1959 FIAT 600

"JOLLY"

Engine: Inline-4

Displacement: 38.45 cu. in./ .63 L

Horsepower: 28 hp at 4,800 RPM

Transmission: 4-speed manual

A Little History

The Fiat 600 was a microcar, or city car, produced by Fiat from 1955 to 1969. It was the first ever rear-engined Fiat, with over 2.5 million units sold in its production span. At its introduction, the marketplace was rabid for a tiny yet capable car like this. It was designed to fit four passengers and their luggage, with the ability to easily cruise through the narrow and often-times treacherous Italian streets at a speed of no less than 85 km/h.

The 600 was so popular that Fiat released two other variations within one year of initial production: the 600 soft-top and the 600 Mulipla, a 6-seater micro van. They also began branching out their production to multiple countries around the world under slightly different names: the SEAT 600 in Spain, the Fiat 600 Neckar Jagst in Germany, and the Zatava 750 in former Yugoslavia, as well as several South American companies.

The most rare of all the Fiat variations, however, was the 600 Jolly, currently on display. In 1958, Fiat shipped approximately 200 600s to the Italian design house Ghia, the same designer who built the 1955 Lincoln Futura that was the foundation of the Batmobile on display as well. Each Jolly featured wicker seats, eliminated doors, and a hand rail along the perimeter to make up for the lack of seatbelts. The fringed top to shield passengers from the sun was a factory option depending on the buyer.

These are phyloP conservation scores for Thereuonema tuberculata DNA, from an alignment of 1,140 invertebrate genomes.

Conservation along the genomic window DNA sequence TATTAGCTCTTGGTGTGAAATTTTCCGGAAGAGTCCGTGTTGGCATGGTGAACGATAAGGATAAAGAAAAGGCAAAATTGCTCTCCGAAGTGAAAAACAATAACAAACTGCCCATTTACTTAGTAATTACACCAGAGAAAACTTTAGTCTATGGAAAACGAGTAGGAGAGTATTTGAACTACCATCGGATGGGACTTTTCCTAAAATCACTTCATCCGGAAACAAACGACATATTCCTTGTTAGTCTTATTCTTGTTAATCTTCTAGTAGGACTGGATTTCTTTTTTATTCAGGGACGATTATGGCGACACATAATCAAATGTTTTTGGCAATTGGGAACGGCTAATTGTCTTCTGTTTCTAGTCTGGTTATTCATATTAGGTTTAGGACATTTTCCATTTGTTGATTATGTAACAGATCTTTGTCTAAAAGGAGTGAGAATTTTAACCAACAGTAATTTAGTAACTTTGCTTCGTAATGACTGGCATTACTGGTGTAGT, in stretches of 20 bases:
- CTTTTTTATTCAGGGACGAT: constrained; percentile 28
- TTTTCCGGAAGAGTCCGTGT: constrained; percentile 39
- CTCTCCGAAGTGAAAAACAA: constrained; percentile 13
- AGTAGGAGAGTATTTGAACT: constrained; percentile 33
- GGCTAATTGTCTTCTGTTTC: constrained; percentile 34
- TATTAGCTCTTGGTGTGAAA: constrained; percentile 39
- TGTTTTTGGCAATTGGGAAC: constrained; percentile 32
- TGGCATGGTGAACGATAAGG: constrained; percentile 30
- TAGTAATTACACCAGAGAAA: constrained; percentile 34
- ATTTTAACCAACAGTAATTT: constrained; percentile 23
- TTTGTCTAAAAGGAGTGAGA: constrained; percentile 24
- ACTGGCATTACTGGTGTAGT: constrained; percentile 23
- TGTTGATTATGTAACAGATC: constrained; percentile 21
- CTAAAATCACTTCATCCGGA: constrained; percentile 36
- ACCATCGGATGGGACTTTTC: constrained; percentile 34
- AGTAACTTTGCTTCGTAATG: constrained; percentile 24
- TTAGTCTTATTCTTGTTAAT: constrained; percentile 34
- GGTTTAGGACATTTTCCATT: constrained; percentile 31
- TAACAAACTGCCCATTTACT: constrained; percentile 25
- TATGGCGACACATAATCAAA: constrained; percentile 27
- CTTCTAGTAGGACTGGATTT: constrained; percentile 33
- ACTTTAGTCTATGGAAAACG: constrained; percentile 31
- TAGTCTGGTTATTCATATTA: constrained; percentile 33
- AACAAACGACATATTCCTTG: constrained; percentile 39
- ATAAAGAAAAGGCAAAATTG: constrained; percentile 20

The Jolly cars cost nearly double what a typical 600 did back then, and were made primarily to be stored on the fronts of facts, then lowered onto the beach when island hopping in the Mediterranean. 32 of the completed Jolly cars were used as taxis on the island of Catalina off the coast of Los Angeles from 1958 to 1962. The remainder of them were owned privately by very wealthy and famous people, including Aristotle Onassis, Grace Kelley, Mary Pickford, and Mae West, among others.

Did you know?
There are only an estimated 100 Jolly cars left in existence today.
Each Jolly is different from one another. There were custom-made to their buyer’s requests.

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